cat raw.json | jq .Events[0].Message > raw.image

cat raw.image | sed -e s/\"IMAGE:// | sed -e s/=.*$/=/ > whatever.base64

base64 -d whatever.base64 > foo.png

The final few characters of the base64 looks like this, in a bad example:

BgYVFVVGxsbgfr2fwEAAP//+vzpnB150HsAAAAASUVORK5CYII=\n"

The trailing \n makes it look like we've read and returned everything the program had to offer, and that looks a lot like a base64 encoded string to me.

It does fail base64 decoding though, so I am wondering if there's a bug in the base64 encoding that we're hitting?

@toothrot
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@toothrot toothrot commented May 4, 2020

It's also possible that we could be corrupting output read from the container somehow, but we might need to create a separate test to verify that.

@toothrot
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@toothrot toothrot commented May 4, 2020

I've verified that this can't be reproduced locally, so it's almost certain that output is getting corrupted somewhere in the chain.

@dmitshur dmitshur changed the title x/playground: output is sometimes truncated x/playground: very large output is sometimes corrupted May 4, 2020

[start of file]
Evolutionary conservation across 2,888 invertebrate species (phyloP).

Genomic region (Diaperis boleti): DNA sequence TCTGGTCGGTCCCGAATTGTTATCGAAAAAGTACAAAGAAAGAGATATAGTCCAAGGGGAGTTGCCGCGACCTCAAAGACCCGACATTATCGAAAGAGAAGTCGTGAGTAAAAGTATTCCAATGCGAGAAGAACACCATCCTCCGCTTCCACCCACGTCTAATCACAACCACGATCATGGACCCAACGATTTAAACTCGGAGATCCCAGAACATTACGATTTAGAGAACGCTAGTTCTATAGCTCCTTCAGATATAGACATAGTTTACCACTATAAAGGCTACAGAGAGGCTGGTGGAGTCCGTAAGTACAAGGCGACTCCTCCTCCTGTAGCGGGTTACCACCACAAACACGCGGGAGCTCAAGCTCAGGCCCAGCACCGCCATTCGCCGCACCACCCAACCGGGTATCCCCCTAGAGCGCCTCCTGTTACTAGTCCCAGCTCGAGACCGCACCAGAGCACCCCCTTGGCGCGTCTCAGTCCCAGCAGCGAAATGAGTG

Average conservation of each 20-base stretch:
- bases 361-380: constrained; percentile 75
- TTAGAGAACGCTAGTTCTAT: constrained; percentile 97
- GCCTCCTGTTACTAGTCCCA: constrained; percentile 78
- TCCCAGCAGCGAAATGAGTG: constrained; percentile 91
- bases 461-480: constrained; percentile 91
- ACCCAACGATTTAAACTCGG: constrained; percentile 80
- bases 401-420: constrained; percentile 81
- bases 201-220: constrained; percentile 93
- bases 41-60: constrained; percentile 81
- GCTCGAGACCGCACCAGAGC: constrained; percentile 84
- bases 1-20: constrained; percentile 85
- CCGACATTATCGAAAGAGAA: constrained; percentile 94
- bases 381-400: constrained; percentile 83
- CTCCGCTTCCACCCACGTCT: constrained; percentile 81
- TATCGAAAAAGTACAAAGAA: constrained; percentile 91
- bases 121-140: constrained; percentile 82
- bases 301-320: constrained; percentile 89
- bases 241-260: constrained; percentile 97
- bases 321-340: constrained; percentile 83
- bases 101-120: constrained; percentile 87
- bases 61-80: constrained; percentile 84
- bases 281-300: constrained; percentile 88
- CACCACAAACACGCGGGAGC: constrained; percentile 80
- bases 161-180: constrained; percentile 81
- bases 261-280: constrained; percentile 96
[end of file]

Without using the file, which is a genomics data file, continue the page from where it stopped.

@bradfitz
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@bradfitz bradfitz commented May 4, 2020

Race in gvisor sandbox reading from stdout + Process.Wait or something? Haven't looked, but that sort of bug is common enough.

@toothrot
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@toothrot toothrot commented May 4, 2020

/cc @bcmills and I spent a lot of time making the Process.Wait pretty bulletproof here. I'd first thought that was an issue when the issue title was that the output was truncated, but the fact that we're reading the full base64 string, but with invalid characters in it makes me think it's something else.

In a failure scenario, the middle of the base64 string looks like this:

DhKSkq+f/+upKRkYmKiqqr6/v\u0000\u0000PB\u0011t���\u0018`\u0000\u0000FЛ17GRmZ6upqZ2fn0NDQR48

So we're either having trouble reading something from the container, or something else is writing concurrently to stdout and junking up our output.

@dmitshur
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@dmitshur dmitshur commented May 4, 2020

I could reproduce it (sometimes, not 100%) by re-running the same curl command (size 1500, some random seed) two times and getting different output: